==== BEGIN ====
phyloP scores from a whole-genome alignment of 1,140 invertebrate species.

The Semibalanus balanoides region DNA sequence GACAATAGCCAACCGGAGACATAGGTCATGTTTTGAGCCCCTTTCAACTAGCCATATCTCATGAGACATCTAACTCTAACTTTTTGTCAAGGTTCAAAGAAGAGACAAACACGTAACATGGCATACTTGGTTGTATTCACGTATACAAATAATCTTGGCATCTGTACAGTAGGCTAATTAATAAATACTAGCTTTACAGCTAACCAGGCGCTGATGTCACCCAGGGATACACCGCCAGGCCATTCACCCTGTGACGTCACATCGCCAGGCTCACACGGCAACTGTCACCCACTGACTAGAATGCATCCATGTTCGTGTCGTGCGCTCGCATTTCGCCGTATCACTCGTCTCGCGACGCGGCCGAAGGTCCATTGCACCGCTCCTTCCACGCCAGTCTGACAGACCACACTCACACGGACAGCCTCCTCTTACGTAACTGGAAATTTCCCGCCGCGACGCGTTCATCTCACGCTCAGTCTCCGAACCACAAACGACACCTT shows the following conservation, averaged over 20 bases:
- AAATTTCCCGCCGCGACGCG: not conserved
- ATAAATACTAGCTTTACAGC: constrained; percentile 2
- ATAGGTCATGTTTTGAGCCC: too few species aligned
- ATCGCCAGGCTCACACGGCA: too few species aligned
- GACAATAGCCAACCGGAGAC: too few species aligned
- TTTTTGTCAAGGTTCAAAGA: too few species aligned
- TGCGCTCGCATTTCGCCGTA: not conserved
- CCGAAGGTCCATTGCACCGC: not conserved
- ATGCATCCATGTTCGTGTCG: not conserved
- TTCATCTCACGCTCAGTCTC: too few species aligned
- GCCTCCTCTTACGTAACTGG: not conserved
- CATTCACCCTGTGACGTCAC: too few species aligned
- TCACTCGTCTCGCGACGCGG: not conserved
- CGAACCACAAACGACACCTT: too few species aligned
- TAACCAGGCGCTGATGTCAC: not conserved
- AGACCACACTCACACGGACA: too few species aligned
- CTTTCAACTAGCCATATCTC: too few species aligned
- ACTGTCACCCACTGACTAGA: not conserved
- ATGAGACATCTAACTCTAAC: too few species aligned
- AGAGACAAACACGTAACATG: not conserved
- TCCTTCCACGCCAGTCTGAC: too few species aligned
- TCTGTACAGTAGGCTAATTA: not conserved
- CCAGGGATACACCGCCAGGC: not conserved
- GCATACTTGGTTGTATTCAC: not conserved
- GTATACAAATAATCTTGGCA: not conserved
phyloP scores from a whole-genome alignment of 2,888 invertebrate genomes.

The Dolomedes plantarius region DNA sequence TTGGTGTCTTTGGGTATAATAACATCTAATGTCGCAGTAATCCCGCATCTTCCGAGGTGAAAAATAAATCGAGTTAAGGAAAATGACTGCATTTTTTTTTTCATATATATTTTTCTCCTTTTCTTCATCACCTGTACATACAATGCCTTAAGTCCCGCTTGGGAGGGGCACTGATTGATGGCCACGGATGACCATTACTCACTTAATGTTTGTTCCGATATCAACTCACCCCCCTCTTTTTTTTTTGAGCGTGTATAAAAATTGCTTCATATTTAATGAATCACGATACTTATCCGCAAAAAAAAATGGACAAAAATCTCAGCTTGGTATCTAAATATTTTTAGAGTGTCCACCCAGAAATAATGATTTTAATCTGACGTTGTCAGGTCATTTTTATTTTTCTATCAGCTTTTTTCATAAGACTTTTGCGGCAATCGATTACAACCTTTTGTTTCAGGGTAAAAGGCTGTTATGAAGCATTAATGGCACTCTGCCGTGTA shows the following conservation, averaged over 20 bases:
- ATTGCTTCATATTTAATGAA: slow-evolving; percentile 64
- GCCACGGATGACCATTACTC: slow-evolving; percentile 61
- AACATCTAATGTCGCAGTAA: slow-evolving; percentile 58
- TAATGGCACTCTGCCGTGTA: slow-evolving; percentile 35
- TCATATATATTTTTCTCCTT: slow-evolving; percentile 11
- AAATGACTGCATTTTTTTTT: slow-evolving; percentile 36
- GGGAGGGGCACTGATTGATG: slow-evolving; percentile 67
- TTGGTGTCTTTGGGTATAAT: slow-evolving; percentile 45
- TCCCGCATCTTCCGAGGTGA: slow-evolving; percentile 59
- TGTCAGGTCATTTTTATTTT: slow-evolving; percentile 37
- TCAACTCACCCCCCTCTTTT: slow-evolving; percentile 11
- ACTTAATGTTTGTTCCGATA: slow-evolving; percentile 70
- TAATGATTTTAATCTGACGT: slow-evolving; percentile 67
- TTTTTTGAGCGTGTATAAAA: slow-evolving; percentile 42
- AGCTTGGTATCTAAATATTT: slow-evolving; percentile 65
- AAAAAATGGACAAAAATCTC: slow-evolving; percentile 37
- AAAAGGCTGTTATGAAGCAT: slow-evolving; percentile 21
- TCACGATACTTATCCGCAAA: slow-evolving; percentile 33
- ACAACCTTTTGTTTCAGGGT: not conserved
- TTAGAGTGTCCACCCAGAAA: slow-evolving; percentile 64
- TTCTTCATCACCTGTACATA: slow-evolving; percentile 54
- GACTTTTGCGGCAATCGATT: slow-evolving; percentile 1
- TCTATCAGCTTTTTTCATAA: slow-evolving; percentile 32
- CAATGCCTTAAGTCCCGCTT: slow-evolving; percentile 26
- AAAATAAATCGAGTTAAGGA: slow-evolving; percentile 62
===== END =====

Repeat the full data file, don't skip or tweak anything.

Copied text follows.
phyloP scores from a whole-genome alignment of 1,140 invertebrate species.

The Semibalanus balanoides region DNA sequence GACAATAGCCAACCGGAGACATAGGTCATGTTTTGAGCCCCTTTCAACTAGCCATATCTCATGAGACATCTAACTCTAACTTTTTGTCAAGGTTCAAAGAAGAGACAAACACGTAACATGGCATACTTGGTTGTATTCACGTATACAAATAATCTTGGCATCTGTACAGTAGGCTAATTAATAAATACTAGCTTTACAGCTAACCAGGCGCTGATGTCACCCAGGGATACACCGCCAGGCCATTCACCCTGTGACGTCACATCGCCAGGCTCACACGGCAACTGTCACCCACTGACTAGAATGCATCCATGTTCGTGTCGTGCGCTCGCATTTCGCCGTATCACTCGTCTCGCGACGCGGCCGAAGGTCCATTGCACCGCTCCTTCCACGCCAGTCTGACAGACCACACTCACACGGACAGCCTCCTCTTACGTAACTGGAAATTTCCCGCCGCGACGCGTTCATCTCACGCTCAGTCTCCGAACCACAAACGACACCTT shows the following conservation, averaged over 20 bases:
- AAATTTCCCGCCGCGACGCG: not conserved
- ATAAATACTAGCTTTACAGC: constrained; percentile 2
- ATAGGTCATGTTTTGAGCCC: too few species aligned
- ATCGCCAGGCTCACACGGCA: too few species aligned
- GACAATAGCCAACCGGAGAC: too few species aligned
- TTTTTGTCAAGGTTCAAAGA: too few species aligned
- TGCGCTCGCATTTCGCCGTA: not conserved
- CCGAAGGTCCATTGCACCGC: not conserved
- ATGCATCCATGTTCGTGTCG: not conserved
- TTCATCTCACGCTCAGTCTC: too few species aligned
- GCCTCCTCTTACGTAACTGG: not conserved
- CATTCACCCTGTGACGTCAC: too few species aligned
- TCACTCGTCTCGCGACGCGG: not conserved
- CGAACCACAAACGACACCTT: too few species aligned
- TAACCAGGCGCTGATGTCAC: not conserved
- AGACCACACTCACACGGACA: too few species aligned
- CTTTCAACTAGCCATATCTC: too few species aligned
- ACTGTCACCCACTGACTAGA: not conserved
- ATGAGACATCTAACTCTAAC: too few species aligned
- AGAGACAAACACGTAACATG: not conserved
- TCCTTCCACGCCAGTCTGAC: too few species aligned
- TCTGTACAGTAGGCTAATTA: not conserved
- CCAGGGATACACCGCCAGGC: not conserved
- GCATACTTGGTTGTATTCAC: not conserved
- GTATACAAATAATCTTGGCA: not conserved
phyloP scores from a whole-genome alignment of 2,888 invertebrate genomes.

The Dolomedes plantarius region DNA sequence TTGGTGTCTTTGGGTATAATAACATCTAATGTCGCAGTAATCCCGCATCTTCCGAGGTGAAAAATAAATCGAGTTAAGGAAAATGACTGCATTTTTTTTTTCATATATATTTTTCTCCTTTTCTTCATCACCTGTACATACAATGCCTTAAGTCCCGCTTGGGAGGGGCACTGATTGATGGCCACGGATGACCATTACTCACTTAATGTTTGTTCCGATATCAACTCACCCCCCTCTTTTTTTTTTGAGCGTGTATAAAAATTGCTTCATATTTAATGAATCACGATACTTATCCGCAAAAAAAAATGGACAAAAATCTCAGCTTGGTATCTAAATATTTTTAGAGTGTCCACCCAGAAATAATGATTTTAATCTGACGTTGTCAGGTCATTTTTATTTTTCTATCAGCTTTTTTCATAAGACTTTTGCGGCAATCGATTACAACCTTTTGTTTCAGGGTAAAAGGCTGTTATGAAGCATTAATGGCACTCTGCCGTGTA shows the following conservation, averaged over 20 bases:
- ATTGCTTCATATTTAATGAA: slow-evolving; percentile 64
- GCCACGGATGACCATTACTC: slow-evolving; percentile 61
- AACATCTAATGTCGCAGTAA: slow-evolving; percentile 58
- TAATGGCACTCTGCCGTGTA: slow-evolving; percentile 35
- TCATATATATTTTTCTCCTT: slow-evolving; percentile 11
- AAATGACTGCATTTTTTTTT: slow-evolving; percentile 36
- GGGAGGGGCACTGATTGATG: slow-evolving; percentile 67
- TTGGTGTCTTTGGGTATAAT: slow-evolving; percentile 45
- TCCCGCATCTTCCGAGGTGA: slow-evolving; percentile 59
- TGTCAGGTCATTTTTATTTT: slow-evolving; percentile 37
- TCAACTCACCCCCCTCTTTT: slow-evolving; percentile 11
- ACTTAATGTTTGTTCCGATA: slow-evolving; percentile 70
- TAATGATTTTAATCTGACGT: slow-evolving; percentile 67
- TTTTTTGAGCGTGTATAAAA: slow-evolving; percentile 42
- AGCTTGGTATCTAAATATTT: slow-evolving; percentile 65
- AAAAAATGGACAAAAATCTC: slow-evolving; percentile 37
- AAAAGGCTGTTATGAAGCAT: slow-evolving; percentile 21
- TCACGATACTTATCCGCAAA: slow-evolving; percentile 33
- ACAACCTTTTGTTTCAGGGT: not conserved
- TTAGAGTGTCCACCCAGAAA: slow-evolving; percentile 64
- TTCTTCATCACCTGTACATA: slow-evolving; percentile 54
- GACTTTTGCGGCAATCGATT: slow-evolving; percentile 1
- TCTATCAGCTTTTTTCATAA: slow-evolving; percentile 32
- CAATGCCTTAAGTCCCGCTT: slow-evolving; percentile 26
- AAAATAAATCGAGTTAAGGA: slow-evolving; percentile 62